Report: Gay and bisexual men still bear brunt of AIDS
Gay and bisexual men in Massachusetts continue to be the hardest hit by the AIDS epidemic, according to a new report by the state Department of Public Health (DPH) that recommends the state step up its fight against the disease, including making free condoms more widely available.
The report, released just ahead of World AIDS Day on Monday, found that while Massachusetts has had success battling the spread of the disease among injection drug users and heterosexual men and women, it has had less success among gay and bisexual men.
More than half of HIV infections between 2004 and 2006 were among gay and bisexual men, even though just 4 to 9 percent of Massachusetts men report having sex with other men in annual surveys.
Among the encouraging signs in the study is the increase in reported condom use. Fifty-six percent of gay and bisexual men who responded to a 2005-06 health survey reported regular condom use, up from 36 percent in 2000.
The report urges the state do even more to encourage the use of condoms. Among the report’s recommendations is the “widespread free condom availability” to gay and bisexual men, including high-schoolers.
“Condoms save lives, so it is a good sign that we are seeing an increase in condom use,” said DPH Commissioner John Auerbach. “However, it is clear given the data in this report that more needs to be done with respect to reaching men who have sex with men with important HIV prevention messages.”
Besides greater availability of condoms, the report also recommends expanded availability of rapid HIV tests and routine screenings in hospital emergency rooms, community health centers, and private medical practices. The goal is to increase the number of people aware of their HIV status.
Despite successes treating those with the disease and controlling its spread, AIDS continues to be a significant health concern in Massachusetts.
As of this past May, 17,295 people reported living with HIV/AIDS in the state, with male-to-male sex the single biggest exposure to the disease. The proportion of gay and bisexual men living with HIV/AIDS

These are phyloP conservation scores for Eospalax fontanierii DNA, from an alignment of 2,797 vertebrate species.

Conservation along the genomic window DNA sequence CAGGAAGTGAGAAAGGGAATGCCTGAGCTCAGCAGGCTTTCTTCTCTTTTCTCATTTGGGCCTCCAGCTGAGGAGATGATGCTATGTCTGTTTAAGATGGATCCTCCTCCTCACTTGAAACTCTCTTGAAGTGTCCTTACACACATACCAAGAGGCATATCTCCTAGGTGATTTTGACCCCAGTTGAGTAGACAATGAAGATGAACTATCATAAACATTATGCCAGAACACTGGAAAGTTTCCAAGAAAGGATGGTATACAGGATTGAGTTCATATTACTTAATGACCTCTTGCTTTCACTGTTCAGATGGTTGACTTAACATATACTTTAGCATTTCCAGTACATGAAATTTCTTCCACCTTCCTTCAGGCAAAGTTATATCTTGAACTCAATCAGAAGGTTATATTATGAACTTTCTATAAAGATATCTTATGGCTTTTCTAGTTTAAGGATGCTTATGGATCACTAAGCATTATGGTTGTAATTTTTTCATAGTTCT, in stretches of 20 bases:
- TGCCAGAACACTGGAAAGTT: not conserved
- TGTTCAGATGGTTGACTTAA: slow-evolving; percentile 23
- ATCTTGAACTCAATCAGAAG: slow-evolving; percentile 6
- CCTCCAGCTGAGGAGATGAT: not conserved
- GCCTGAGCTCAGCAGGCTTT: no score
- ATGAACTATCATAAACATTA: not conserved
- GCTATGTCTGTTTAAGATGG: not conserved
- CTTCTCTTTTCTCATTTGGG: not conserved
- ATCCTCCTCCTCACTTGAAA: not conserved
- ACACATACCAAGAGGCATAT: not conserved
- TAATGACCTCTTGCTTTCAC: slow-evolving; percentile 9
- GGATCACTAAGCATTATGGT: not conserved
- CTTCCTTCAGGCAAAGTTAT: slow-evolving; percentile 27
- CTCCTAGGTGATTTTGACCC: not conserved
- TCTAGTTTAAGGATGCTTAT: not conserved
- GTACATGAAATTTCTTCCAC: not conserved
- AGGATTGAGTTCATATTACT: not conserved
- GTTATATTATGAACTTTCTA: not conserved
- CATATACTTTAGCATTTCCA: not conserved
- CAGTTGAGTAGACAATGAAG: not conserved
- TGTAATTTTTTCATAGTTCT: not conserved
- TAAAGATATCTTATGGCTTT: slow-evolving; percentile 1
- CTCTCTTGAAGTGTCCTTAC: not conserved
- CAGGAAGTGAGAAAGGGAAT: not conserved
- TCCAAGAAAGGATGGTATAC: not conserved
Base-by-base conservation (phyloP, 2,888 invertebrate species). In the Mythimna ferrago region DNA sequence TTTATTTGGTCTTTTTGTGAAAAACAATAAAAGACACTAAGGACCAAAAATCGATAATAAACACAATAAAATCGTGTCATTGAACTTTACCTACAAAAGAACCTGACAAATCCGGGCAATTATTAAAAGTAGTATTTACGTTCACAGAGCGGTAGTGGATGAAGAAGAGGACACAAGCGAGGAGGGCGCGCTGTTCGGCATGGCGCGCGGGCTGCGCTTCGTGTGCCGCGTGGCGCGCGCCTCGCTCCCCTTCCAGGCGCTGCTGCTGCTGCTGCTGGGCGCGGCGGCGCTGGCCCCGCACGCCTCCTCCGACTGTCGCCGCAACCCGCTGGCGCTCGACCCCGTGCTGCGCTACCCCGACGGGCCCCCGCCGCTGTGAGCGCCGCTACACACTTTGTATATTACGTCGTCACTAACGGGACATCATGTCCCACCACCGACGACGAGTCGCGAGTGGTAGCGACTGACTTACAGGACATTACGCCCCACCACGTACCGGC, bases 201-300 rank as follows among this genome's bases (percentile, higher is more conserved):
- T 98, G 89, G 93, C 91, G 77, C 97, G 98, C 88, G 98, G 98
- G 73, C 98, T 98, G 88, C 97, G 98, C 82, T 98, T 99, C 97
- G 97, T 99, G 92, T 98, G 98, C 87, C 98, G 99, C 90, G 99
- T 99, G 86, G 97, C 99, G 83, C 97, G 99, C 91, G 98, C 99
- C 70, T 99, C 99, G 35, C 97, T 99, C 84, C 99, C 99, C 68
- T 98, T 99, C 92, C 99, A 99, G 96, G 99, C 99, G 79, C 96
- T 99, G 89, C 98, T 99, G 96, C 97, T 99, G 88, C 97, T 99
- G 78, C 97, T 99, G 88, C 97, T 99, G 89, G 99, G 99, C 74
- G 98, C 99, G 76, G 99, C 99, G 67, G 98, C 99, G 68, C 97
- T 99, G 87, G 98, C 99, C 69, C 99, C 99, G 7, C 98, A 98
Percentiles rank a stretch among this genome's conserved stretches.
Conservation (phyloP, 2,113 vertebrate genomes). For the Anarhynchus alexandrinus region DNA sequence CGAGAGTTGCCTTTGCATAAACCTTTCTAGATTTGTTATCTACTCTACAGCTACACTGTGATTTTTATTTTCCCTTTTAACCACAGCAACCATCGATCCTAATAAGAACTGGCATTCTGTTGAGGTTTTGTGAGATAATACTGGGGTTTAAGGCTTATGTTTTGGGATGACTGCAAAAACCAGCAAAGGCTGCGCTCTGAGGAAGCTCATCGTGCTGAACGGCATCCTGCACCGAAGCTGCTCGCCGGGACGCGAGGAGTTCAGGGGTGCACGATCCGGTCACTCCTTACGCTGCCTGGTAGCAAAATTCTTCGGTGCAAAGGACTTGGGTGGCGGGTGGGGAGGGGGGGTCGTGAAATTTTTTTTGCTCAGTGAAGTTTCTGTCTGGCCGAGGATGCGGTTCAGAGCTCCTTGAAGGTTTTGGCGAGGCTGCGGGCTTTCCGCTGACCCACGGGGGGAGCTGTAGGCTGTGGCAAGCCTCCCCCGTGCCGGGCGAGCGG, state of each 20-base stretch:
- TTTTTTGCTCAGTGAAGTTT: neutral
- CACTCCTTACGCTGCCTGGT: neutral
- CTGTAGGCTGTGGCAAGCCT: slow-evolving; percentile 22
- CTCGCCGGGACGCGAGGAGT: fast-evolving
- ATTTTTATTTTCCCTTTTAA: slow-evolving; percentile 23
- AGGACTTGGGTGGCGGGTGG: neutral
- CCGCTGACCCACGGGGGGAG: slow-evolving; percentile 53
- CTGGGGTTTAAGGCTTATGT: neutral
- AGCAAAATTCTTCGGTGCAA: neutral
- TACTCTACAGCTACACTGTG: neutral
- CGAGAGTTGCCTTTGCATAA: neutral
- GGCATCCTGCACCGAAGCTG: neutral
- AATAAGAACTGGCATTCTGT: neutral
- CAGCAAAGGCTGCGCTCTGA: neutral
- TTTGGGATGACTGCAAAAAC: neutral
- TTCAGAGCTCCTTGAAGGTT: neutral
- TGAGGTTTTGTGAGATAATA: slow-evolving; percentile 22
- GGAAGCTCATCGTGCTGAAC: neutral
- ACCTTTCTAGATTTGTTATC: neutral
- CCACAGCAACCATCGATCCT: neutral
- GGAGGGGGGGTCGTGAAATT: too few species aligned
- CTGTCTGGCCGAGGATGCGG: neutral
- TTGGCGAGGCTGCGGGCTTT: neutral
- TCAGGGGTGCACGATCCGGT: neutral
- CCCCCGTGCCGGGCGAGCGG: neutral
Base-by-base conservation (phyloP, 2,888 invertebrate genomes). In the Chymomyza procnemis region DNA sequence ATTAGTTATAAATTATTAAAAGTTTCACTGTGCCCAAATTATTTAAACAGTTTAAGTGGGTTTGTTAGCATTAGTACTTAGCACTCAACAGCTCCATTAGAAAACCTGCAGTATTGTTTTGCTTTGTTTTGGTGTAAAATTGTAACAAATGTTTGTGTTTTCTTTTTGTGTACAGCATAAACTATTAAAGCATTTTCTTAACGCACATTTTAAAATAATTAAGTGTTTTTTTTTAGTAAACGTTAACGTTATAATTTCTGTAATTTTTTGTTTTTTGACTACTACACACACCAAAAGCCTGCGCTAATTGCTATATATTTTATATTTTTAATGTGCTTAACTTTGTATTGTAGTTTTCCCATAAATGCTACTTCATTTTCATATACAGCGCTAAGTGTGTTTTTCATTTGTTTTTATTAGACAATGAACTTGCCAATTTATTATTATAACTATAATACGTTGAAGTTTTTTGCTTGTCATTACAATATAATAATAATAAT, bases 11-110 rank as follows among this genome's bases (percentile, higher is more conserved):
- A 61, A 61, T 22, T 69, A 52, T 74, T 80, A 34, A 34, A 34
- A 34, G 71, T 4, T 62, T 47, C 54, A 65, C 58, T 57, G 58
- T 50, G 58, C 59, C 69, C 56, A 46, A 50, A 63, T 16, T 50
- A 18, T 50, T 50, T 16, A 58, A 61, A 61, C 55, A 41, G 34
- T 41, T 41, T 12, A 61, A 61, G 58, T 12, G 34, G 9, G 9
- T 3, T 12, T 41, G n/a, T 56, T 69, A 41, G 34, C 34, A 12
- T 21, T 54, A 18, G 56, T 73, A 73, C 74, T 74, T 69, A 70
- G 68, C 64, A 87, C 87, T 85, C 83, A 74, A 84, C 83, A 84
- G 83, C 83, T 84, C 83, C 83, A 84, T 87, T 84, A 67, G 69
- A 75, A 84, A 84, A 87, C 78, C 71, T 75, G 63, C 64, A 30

was 25 times greater than among men who reported only having sex with female partners, the report found.
The report also found that while 68 percent of white men reported exposure to the disease through same-sex behavior, 25 percent of black men and 25 percent of Hispanic men reported same-sex exposure.
To better coordinate the fight against the disease, the health department will merge its existing HIV/AIDS Bureau with its Communicable Disease Control Bureau, in part to help patients at risk of multiple infections.
A recent troubling report found a 67 percent increase in syphilis cases over the past two years in Massachusetts. More than half of gay and bisexual men with syphilis are also HIV-positive.
“The message of prevention is missing too many men in Massachusetts,” said Kevin Cranston, director of the department’s HIV/AIDS Bureau.
Among the reports other recommendations are:
• Expanding AIDS prevention resources directed toward gay and bisexual men;
• Expanding HIV testing targeting gay and bisexual men, including anonymous testing;
• Taking the prevention message to public, private, and commercial sexual venues, including the Internet; and
• Maintaining the availability of AIDS treatments.